In stressed event driven, a broadcasting company is trying to rationalise its business. Faced with the spectre of fire-sale prices, the company sought some refinancing to provide breathing room. BlueBay pounced on the opportunity. “We and two other managers stepped in and provided fresh capital to the business, having acquired loans at deep discounts to par, and we also have a public equity kicker in the form of warrants,” says Robertson. EDC’s base case is simply getting repaid at par – any profits from the warrants are icing on the cake.

In the opportunistic arena, there are “tons of names,” Robertson claims, and an entertainment group is a classic example of one such opportunity. This group saw its bonds trade down significantly against a backdrop of weaker earnings in 2014. “However, our very thorough analysis suggested this was a temporary phenomenon and a strong film slate would see a near-term recovery. The bonds are now reflecting this as the price of debt has rebounded significantly.”

Yield-seeking is being de-emphasised now, but equally there are some interesting pockets in core income, often associated with new issues, such as one from a company in late 2014. As market conditions were not too welcoming on the day of the issue, it ended up being priced at a 5.25% spread and a discount of 1.5 points to par, adding up to a yield of 6.5%. BlueBay found this level of yield attractive for what Robertson views as “a pretty stable business operating in a duopoly, representing low risk for the sub-investment-grade space.” Robertson stresses that this secured loan was an exception, mainly because it came to market on a volatile day.

Legal eagle eyes
As head of the leveraged finance business, Robertson “sits on the investment committees of all strategies, has oversight of everything, is involved in all decisions and has a veto on anything.” The number two on the product is portfolio manager, Richard Cazenove, who has been with BlueBay since 2003, after a long career in distressed debt starting at UBS Warburg. The portfolio managers’ (PMs) involvement in BlueBay’s deep fundamental analysis is so hands-on that they say, “We don’t have to ask all PMs for their best ideas – we already know what they are.” EDC typically invests in 30 to 50 names, but can go as high as 20% in any one name, although this is highly improbable. The team of 35 investment professionals for sub-investment-grade is a cosmopolitan group drawn from the UK, Ireland, US, Australia, South Africa, Italy, Spain and elsewhere. They work across a whole suite of BlueBay’s leverage finance products, and will often have industry or geographic specialities, which is particularly useful in Europe.

An important barrier to entry in European credit remains the differences between jurisdictions. “Outcomes can vary depending on the type of process, with differences amongst liquidations, restructurings and bankruptcies, whether it is consensual or not, and whether the paper is senior or unsecured,” Robertson explains. He has been doing European credit since the genesis of Europe’s high-yield market in the mid-1990s, and claims to have been exposed to almost all jurisdictions in Europe, including Romania, Bulgaria and Hungary. “The worst two countries are France and Italy in terms of honouring creditor rights,” he finds. Does this mean France and Italy are off limits? No. But BlueBay would need “a lower price, a more thorough evaluation and more confidence in alignment of interests amongst stakeholders.”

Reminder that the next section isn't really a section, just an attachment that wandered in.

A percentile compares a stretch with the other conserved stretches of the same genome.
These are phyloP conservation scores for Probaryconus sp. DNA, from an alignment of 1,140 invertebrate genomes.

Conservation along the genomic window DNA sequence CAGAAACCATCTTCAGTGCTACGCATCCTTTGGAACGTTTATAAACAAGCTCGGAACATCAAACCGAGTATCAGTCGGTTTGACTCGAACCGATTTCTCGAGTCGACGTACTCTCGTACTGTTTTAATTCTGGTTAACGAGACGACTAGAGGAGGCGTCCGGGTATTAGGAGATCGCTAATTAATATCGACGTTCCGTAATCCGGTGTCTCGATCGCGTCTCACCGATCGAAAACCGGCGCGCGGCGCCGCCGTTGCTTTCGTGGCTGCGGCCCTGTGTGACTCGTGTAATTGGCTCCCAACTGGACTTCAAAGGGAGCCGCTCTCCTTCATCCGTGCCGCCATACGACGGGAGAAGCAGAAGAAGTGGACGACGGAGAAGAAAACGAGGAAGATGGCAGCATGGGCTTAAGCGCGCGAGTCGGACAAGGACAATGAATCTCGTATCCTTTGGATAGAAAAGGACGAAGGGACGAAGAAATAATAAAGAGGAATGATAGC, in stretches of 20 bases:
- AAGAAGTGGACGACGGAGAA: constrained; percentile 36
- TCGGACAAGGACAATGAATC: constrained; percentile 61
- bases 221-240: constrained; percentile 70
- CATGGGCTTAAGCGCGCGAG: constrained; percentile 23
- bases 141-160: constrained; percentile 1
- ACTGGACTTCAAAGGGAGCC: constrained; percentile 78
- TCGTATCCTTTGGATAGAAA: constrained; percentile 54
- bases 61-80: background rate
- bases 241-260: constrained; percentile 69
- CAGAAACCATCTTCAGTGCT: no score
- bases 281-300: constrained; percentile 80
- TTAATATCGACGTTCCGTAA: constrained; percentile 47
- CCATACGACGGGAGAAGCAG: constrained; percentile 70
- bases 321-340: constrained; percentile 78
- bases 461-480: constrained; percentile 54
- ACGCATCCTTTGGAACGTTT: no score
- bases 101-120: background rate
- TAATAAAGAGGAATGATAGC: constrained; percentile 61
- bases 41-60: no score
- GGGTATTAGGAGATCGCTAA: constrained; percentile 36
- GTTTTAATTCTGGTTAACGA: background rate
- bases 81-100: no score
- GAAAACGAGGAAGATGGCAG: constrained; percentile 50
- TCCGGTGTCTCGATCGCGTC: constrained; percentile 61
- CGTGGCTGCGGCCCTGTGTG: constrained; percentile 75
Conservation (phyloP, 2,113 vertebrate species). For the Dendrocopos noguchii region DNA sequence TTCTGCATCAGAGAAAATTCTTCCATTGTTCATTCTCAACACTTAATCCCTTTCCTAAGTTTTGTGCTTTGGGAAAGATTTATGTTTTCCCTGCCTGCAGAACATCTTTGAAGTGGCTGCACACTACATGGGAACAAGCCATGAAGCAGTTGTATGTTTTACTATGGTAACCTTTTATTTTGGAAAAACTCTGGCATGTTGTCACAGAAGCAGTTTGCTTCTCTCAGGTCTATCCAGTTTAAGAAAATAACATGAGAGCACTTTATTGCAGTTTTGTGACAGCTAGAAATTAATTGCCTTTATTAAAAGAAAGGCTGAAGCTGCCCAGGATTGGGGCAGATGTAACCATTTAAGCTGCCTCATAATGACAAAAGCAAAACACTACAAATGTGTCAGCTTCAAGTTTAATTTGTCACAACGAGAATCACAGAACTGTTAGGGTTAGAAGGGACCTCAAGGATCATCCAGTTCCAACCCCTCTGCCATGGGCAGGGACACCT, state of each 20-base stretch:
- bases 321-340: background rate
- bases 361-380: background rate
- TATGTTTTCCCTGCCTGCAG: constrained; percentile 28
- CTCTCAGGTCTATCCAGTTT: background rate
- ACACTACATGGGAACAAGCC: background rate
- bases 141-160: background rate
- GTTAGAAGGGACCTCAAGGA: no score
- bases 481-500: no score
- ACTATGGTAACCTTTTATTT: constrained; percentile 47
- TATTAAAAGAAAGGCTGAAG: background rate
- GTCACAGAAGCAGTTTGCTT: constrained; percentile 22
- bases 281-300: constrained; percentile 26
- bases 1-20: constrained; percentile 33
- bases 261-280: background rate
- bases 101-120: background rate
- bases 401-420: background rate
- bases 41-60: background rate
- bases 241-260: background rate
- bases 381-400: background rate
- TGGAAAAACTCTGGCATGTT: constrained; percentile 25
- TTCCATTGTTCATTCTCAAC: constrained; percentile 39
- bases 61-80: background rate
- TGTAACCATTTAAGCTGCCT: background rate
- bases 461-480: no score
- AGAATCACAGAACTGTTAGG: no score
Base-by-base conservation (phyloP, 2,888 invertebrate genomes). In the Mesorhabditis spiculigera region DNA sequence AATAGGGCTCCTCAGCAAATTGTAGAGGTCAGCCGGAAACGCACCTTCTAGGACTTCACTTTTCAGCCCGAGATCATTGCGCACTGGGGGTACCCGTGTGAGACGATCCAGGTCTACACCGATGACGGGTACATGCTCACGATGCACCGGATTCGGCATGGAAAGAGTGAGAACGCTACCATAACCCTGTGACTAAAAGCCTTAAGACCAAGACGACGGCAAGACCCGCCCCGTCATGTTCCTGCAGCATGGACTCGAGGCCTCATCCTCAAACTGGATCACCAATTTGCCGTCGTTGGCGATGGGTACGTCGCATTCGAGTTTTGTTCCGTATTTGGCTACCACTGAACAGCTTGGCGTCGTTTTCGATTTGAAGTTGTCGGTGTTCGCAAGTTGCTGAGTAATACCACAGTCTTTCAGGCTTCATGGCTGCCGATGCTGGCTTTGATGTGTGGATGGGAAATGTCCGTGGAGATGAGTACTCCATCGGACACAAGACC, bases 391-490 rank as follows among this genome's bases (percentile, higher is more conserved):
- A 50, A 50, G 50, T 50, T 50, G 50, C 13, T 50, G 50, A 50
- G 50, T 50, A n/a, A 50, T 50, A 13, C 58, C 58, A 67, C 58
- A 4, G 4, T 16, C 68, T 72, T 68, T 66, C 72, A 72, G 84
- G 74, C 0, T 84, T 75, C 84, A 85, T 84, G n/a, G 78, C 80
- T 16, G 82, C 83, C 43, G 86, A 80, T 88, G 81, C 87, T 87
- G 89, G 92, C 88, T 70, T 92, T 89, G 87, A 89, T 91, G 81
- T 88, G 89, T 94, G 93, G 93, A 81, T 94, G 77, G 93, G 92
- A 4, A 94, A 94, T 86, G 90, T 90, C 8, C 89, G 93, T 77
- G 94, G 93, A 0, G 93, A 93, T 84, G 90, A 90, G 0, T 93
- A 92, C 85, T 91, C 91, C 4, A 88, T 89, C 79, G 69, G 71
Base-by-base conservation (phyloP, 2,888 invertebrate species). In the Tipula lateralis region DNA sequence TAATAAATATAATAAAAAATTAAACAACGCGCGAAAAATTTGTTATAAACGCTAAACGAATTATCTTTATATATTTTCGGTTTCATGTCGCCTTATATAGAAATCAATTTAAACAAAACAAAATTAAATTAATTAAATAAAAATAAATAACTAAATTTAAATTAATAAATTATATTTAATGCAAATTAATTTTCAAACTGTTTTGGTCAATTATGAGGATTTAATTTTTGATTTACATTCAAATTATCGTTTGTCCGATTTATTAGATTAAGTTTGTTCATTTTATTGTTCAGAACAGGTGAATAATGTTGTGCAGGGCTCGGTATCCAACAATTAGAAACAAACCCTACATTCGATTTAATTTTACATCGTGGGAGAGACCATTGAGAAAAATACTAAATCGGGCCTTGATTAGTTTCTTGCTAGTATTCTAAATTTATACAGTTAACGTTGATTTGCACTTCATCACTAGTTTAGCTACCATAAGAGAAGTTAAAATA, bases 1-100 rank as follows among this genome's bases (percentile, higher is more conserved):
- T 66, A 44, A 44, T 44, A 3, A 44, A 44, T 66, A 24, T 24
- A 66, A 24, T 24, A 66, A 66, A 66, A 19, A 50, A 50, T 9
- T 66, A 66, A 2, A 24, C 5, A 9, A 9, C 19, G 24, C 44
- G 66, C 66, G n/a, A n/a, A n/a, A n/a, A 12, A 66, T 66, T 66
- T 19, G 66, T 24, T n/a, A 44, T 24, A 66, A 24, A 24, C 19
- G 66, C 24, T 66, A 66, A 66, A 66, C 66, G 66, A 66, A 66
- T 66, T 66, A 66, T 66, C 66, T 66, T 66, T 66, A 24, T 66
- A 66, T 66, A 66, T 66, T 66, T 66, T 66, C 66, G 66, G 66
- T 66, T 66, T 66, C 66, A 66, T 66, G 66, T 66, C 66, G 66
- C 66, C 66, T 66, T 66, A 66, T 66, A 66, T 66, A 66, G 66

Where are the best jurisdictions? The US and UK are EDC’s largest allocations, and within continental Europe Spain stands out for having introduced a more predictable creditor regime, modelled on the UK reorganisation approach. To exploit this BlueBay has hired a dedicated Spanish analyst, and seconded over a restructuring bank debt lawyer from Spain. BlueBay has hefty legal resources – the in-house Loan Solutions Transactions Team “do everything end to end, looking at structure, loan closing and administrative elements,” and external law firms are also used.

A pragmatic attitude applies to the length of the due diligence process, which can range from days to months. “Ideally we would like two to three weeks for all deals, but we do not always have that luxury,” explains Robertson. As with France and Italy, BlueBay will sometimes just accept a lower price for the greater uncertainty. In contrast, euro or any other currency risk is one uncertainty that EDC generally hedges at the share class level.

Why now?
Why should investors heed Robertson’s enthusiasm for his product? The EDC strategy has not been aggressively marketed since it was started in 2009, and this is intentional. “Timing is everything,” says Robertson. “The recent economic divergence between the US and Europe highlighted the potential for a concurrent divergence in default cycles.” He believes this was compounded by increased idiosyncratic risk in Europe, which steered investors away from high-yield, and prominent price action in the US high-yield energy sector, which increased the possibility of a spike in the US default cycle. BlueBay believes these factors have increased the opportunity set for EDC. This is compounded by increased market volatility more broadly, and more pronounced illiquidity, both of which exacerbate price dislocation. Combined with the structural opportunity brought about by European bank de-risking, Robertson believe this makes for a very attractive environment to make strong returns that are de-correlated from other risk asset classes. BlueBay’s view is that today’s markets are conducive to the strategy; with an initial capacity target of $500 million there is plenty of room to grow the $40 million strategy.